Despite the inevitable focus on Brexit, domestic financial concerns were increasingly on the radar last week, as speculation intensified ahead of the Chancellor’s Autumn Statement, due on 23 November. While the government has already committed to maintaining the ‘triple lock’ on the basic state pension, it has again hinted at plans to reform pension tax relief, favouring younger and lower earners. Should the government proceed, then higher earners might want to maximise their use of the current tax relief regime before reforms are implemented.
“Given the emphasis that the new prime minister has placed on assisting working people then we need to be really clear that there needs to be some serious examination about how we can rebalance incentives towards the lower-income strata of our society,” said John Glen MP, Parliamentary Private Secretary to the Chancellor. “There is a massive advantage to incentivising young people because the pressures on expenditure for them are much higher. So therefore to create an incentive that is significant…is clearly a very good policy driver.”
Moreover, there was speculation that the Chancellor may choose to ditch the rule that gradually reduces the amount that high earners can save into their pension. If Philip Hammond does go ahead with this reform, it would restore a degree of simplicity to the Annual Allowance, which is widely criticised for being tricky – if not impossible – for those with significant earnings to calculate.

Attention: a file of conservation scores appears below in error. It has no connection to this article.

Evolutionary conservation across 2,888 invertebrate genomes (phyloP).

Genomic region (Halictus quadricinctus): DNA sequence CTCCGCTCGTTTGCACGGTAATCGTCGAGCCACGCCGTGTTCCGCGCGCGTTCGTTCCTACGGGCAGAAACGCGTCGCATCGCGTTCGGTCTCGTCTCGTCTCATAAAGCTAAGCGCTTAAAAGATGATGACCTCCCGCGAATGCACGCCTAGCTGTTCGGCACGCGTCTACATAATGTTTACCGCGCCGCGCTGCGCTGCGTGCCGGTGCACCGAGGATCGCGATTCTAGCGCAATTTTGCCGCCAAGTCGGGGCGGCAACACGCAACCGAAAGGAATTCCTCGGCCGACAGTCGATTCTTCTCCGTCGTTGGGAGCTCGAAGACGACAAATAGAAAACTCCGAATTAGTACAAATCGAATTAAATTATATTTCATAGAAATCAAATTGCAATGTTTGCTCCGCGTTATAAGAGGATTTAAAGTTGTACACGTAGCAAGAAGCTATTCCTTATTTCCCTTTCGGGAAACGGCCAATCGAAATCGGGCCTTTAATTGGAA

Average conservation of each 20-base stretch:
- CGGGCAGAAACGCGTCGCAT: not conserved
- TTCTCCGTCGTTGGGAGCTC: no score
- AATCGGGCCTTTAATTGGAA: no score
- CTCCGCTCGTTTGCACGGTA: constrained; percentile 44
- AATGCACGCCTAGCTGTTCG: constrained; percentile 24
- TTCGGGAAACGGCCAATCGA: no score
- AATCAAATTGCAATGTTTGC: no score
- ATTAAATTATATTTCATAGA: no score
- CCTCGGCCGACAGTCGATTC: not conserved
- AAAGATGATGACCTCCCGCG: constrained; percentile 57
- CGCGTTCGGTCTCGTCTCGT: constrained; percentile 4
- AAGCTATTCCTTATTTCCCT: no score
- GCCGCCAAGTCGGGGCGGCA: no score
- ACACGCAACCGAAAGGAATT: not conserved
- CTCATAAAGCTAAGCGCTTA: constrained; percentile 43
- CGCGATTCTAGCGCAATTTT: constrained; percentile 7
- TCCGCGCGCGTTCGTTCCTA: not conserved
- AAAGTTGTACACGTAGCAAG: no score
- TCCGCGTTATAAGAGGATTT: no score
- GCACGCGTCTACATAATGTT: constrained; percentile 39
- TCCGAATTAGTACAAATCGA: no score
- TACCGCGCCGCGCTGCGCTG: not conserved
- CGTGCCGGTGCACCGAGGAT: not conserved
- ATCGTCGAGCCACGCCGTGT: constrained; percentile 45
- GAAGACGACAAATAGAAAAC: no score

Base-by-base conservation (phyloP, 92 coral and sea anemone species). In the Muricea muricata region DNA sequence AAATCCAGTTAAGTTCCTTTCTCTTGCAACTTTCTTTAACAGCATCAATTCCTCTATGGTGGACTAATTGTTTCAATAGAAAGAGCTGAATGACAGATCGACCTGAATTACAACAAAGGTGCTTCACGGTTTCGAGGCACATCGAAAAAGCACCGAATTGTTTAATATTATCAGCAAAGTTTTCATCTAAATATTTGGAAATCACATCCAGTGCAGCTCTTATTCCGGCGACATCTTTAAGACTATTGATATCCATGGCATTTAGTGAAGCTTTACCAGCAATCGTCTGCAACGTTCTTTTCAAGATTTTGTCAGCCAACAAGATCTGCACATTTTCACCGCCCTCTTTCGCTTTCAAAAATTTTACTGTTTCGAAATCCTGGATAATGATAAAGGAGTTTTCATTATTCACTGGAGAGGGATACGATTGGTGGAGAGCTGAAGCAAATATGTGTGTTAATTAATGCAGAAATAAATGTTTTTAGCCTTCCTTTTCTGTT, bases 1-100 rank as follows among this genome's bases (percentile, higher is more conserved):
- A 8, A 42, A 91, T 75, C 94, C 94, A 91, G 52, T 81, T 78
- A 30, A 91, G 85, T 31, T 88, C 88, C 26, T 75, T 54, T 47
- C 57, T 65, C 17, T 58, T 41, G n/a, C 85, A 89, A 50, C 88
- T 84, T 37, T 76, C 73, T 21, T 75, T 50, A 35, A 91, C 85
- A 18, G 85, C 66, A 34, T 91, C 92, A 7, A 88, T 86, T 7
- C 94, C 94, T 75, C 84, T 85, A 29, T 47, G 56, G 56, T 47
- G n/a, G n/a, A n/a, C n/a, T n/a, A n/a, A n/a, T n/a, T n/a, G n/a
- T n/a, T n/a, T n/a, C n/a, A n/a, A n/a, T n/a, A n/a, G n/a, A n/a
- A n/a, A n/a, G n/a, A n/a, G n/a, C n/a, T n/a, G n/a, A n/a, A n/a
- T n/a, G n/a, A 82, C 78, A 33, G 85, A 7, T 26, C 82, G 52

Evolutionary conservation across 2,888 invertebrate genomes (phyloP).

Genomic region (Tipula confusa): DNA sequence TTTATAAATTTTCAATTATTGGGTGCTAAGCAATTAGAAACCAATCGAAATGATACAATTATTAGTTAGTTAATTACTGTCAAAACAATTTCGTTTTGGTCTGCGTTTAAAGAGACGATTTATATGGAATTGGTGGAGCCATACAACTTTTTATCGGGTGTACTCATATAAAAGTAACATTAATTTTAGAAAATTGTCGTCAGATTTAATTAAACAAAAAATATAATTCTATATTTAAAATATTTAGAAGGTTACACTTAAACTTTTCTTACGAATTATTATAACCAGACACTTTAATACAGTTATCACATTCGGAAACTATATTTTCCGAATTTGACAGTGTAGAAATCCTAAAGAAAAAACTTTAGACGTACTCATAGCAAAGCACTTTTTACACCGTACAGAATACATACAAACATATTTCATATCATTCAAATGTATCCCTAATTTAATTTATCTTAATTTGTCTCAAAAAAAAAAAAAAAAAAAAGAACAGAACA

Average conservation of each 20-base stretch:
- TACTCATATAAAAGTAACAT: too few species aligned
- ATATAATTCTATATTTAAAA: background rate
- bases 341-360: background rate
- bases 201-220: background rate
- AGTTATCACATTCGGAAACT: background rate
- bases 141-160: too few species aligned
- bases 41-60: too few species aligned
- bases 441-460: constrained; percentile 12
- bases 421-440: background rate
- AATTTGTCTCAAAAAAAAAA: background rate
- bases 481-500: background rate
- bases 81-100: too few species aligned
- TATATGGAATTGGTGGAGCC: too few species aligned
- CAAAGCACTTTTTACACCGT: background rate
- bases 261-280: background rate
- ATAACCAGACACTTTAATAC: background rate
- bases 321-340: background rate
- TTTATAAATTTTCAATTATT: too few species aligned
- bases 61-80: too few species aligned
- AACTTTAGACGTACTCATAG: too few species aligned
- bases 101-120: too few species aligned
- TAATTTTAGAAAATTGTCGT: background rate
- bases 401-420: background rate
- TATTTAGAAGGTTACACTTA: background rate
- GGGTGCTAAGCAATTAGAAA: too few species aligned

Tricks of the trade
The S&P 500 slipped 0.9% over the trading week, as investors worried that the Fed might indeed raise rates in December. Markets also worried that a sharp fall in Chinese exports in September – down 10% from a year ago - showed signs of slowing growth, although such concerns were assuaged to a degree by news on Friday that China had climbed out of producer price deflation for the first time since January 2012. A further easing of deflationary pressure is expected over the coming months.
If China was worried at Donald Trump’s campaign promise to slap a 45% tariff on Chinese imports (larger even than the 35% tariff he promised to impose on Mexican imports), it could breathe a little easier last week. A recording of Trump making sexist comments (and the further accusations that followed) led several Republicans to distance themselves from their Party’s candidate, including Paul Ryan, the most Senior Republican in Congress.
A very different kind of trade arrangement appeared to be on the cards last week after Vladimir Putin confirmed that Russia would like to agree oil production caps with OPEC. Brent crude rallied in response, at one point striking a one-year high of more than $53 a barrel. The International Energy Agency recently warned of the challenges facing OPEC, pointing out that oil production by its member states hit a high in September.
Finally, markets remained sensitive as always to central bank policy. The minutes of a September meeting of the Federal Open Market Committee, which sets interest rates at the Fed, were released last week, and showed that three members had voted against the September decision to leave rates on hold, preferring to raise them. The minutes added that a rate rise could come “relatively soon” – the December meeting is a possibility.
The yen see-sawed against the dollar last week, but ended slightly cheaper, while the Nikkei 225 ended almost flat. The euro rose against both the dollar and the pound, and the FTSEurofirst 300 rallied from Thursday’s two-month closing low to end the week down 0.2%, boosted by positive results from US banks. The ECB will decide this week whether to increase the scale of its bond-buying programme.